Well. Suffice it to say the best of the best children’s literature is strewn with thoughtful thoughts and lessons without clear answers. The Cheshire Cat is one. The Cheshire Cat (the smartass who could disappear after being a smartass) once again reminded me about how insightful Alice in Wonderland can be (if you get past some of the nuttiness).
“Only a few find the way, some don’t recognize it when they do – some… don’t ever want to.”
Finding your way.
Whew. Probably something we all want. And I mean this in personal Life & in business. Now. We talk about this a lot … like a shitload of a lot, but truthfully very few truly find “the way.” That doesn’t stop us from proclaiming we have, or we are on our way (our journey) or even suggest the search for finding the way is actually finding the way, but the grander point the cat is making is many of us probably actually do … but don’t recognize it (for whatever reason).
In fact. I was tempted to use “most of us” rather than ‘many of us’ in that last sentence.
Finding the way is tough. Not because we don’t have goals and objectives and even dreams. Mostly because things in life are rarely black or white. Not only is the way winding but every frickin’ day is a winding road (to quote Sheryl Crow). Many of us know there is ‘something better’ out there but finding THE way to that betterness is difficult. Because winding ways don’t permit you the luxury to see that far ahead. And certainly doesn’t allow you to see the horizon. And that is where I believe the Cheshire cat really knew his shit.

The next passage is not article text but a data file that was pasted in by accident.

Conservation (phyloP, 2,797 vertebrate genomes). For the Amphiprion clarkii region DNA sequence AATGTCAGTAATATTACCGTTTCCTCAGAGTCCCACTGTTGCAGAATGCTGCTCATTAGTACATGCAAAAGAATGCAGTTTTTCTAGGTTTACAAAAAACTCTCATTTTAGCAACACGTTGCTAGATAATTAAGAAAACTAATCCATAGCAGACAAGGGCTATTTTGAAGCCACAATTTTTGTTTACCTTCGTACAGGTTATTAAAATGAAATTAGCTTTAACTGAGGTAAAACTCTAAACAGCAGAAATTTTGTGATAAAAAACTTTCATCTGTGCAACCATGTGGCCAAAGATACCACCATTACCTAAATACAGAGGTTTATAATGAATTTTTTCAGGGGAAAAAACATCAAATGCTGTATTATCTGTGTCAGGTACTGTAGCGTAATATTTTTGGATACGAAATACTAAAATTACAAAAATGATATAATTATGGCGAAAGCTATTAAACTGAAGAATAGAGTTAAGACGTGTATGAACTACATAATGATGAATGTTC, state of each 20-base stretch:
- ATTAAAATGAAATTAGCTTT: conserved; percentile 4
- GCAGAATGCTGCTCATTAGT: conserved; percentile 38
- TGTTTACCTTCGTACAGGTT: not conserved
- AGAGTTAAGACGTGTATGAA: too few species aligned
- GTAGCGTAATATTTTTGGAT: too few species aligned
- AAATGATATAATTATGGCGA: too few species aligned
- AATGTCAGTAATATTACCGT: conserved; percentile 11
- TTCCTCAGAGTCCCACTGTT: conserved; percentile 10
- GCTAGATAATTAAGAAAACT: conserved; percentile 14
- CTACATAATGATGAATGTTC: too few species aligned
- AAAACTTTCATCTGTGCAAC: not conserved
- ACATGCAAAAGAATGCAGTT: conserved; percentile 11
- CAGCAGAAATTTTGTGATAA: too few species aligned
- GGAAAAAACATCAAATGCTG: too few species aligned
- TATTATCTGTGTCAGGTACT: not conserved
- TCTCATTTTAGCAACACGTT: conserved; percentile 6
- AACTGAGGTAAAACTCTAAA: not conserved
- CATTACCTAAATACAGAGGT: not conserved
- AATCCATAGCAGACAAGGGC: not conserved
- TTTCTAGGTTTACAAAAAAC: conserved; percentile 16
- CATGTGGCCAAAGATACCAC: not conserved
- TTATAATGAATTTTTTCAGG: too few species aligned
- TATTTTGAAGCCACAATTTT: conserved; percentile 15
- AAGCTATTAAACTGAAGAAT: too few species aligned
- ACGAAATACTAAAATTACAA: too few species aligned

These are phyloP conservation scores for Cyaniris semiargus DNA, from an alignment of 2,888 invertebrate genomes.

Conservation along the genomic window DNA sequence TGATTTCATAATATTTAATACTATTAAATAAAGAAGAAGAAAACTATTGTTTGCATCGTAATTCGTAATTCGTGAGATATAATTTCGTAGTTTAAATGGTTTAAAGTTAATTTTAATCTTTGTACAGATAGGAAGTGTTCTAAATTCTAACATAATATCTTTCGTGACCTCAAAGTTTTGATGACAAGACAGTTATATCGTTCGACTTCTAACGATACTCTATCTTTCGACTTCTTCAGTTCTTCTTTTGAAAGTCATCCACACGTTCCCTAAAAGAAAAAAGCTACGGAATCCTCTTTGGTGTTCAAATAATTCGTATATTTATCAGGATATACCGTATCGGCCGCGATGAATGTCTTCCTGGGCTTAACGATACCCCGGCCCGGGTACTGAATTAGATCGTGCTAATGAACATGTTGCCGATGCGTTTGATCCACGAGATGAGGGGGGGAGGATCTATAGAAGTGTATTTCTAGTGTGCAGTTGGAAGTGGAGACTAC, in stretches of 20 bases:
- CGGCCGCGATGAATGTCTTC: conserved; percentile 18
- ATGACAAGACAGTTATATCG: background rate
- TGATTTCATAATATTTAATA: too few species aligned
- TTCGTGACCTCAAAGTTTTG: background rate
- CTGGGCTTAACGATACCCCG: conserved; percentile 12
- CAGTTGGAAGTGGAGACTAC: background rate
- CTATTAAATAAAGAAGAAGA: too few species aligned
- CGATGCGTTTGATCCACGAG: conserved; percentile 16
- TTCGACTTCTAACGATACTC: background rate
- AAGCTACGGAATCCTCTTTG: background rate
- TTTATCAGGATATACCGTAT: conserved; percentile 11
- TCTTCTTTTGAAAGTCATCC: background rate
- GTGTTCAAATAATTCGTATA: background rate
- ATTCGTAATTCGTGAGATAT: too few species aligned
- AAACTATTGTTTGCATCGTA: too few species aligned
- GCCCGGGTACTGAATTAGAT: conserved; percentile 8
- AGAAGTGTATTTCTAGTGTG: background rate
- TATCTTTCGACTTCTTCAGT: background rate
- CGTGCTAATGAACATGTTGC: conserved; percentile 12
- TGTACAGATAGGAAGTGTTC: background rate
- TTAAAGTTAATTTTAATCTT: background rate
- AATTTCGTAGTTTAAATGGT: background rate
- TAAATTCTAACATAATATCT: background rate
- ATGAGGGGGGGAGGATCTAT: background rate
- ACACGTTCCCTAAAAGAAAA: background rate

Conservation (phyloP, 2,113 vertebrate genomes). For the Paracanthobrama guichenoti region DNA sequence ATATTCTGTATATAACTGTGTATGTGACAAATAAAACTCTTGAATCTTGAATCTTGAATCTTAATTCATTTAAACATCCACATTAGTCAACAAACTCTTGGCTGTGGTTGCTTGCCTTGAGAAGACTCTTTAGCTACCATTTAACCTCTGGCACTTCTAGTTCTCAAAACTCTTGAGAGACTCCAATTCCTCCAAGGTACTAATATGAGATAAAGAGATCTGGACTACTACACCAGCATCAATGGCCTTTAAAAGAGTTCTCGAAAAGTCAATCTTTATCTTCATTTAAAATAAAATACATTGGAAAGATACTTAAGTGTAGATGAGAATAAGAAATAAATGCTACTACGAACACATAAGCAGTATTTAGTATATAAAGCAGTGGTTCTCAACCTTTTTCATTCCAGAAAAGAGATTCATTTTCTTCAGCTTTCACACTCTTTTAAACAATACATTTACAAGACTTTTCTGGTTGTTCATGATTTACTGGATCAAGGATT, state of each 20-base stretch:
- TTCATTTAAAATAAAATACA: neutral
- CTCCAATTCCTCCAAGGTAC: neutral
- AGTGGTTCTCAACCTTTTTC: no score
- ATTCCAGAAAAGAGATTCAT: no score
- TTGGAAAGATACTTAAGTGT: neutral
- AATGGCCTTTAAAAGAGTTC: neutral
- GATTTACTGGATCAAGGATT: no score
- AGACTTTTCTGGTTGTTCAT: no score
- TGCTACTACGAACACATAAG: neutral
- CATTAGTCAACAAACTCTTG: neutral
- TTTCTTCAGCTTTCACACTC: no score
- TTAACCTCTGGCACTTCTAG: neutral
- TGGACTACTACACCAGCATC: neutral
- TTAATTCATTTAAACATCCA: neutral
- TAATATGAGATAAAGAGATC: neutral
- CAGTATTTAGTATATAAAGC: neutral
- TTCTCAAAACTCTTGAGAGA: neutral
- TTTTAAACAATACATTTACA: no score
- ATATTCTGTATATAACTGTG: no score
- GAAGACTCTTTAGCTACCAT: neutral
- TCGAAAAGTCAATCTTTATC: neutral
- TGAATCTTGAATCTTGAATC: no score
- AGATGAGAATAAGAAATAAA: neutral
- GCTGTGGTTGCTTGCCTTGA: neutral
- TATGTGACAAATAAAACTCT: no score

Some ‘don’t ever want to’ for fear of the unknown.
Hey. Despite all the things that I have done myself that may seem risky I can develop as long a list, if not longer, of things I didn’t do — for whatever reason (some good, some bad). It reminds me of something a 20something wrote this:
Sometimes I think about why there aren’t more people running, sprinting towards greatness. Why there aren’t more people continually evolving into something better, stronger, and happier. I wonder this a lot as I read or listen to stories about miserable jobs and unsatisfying home lives and dreams that have been left to decompose. And, I think I’m starting to understand why some people just stay, as they are, and stop aspiring for betterment. I think I get it. I think I see why it’s not a matter of capability, but rather a matter of personal choice.
Look. Some people start hurling themselves down drastically different paths but most people just aren’t that hasty. In fact, as the Cheshire cat suggests, many people just don’t want to. Because hurling yourself can be scary. And sprinting towards greatness would be easy if “the way” was a straight track instead of a winding way.
So what we do is try and make ourselves comfortable. Lists. Milestones. Quarterly goals. We convince ourselves these are way stations on our way to getting somewhere. They are not. they are simply parking benches along some path someone else has built where they suggest you sit and rest and think about how you’ve attained something (but, if you look closely, you’re not really sure it was something you wanted to attain in the first place).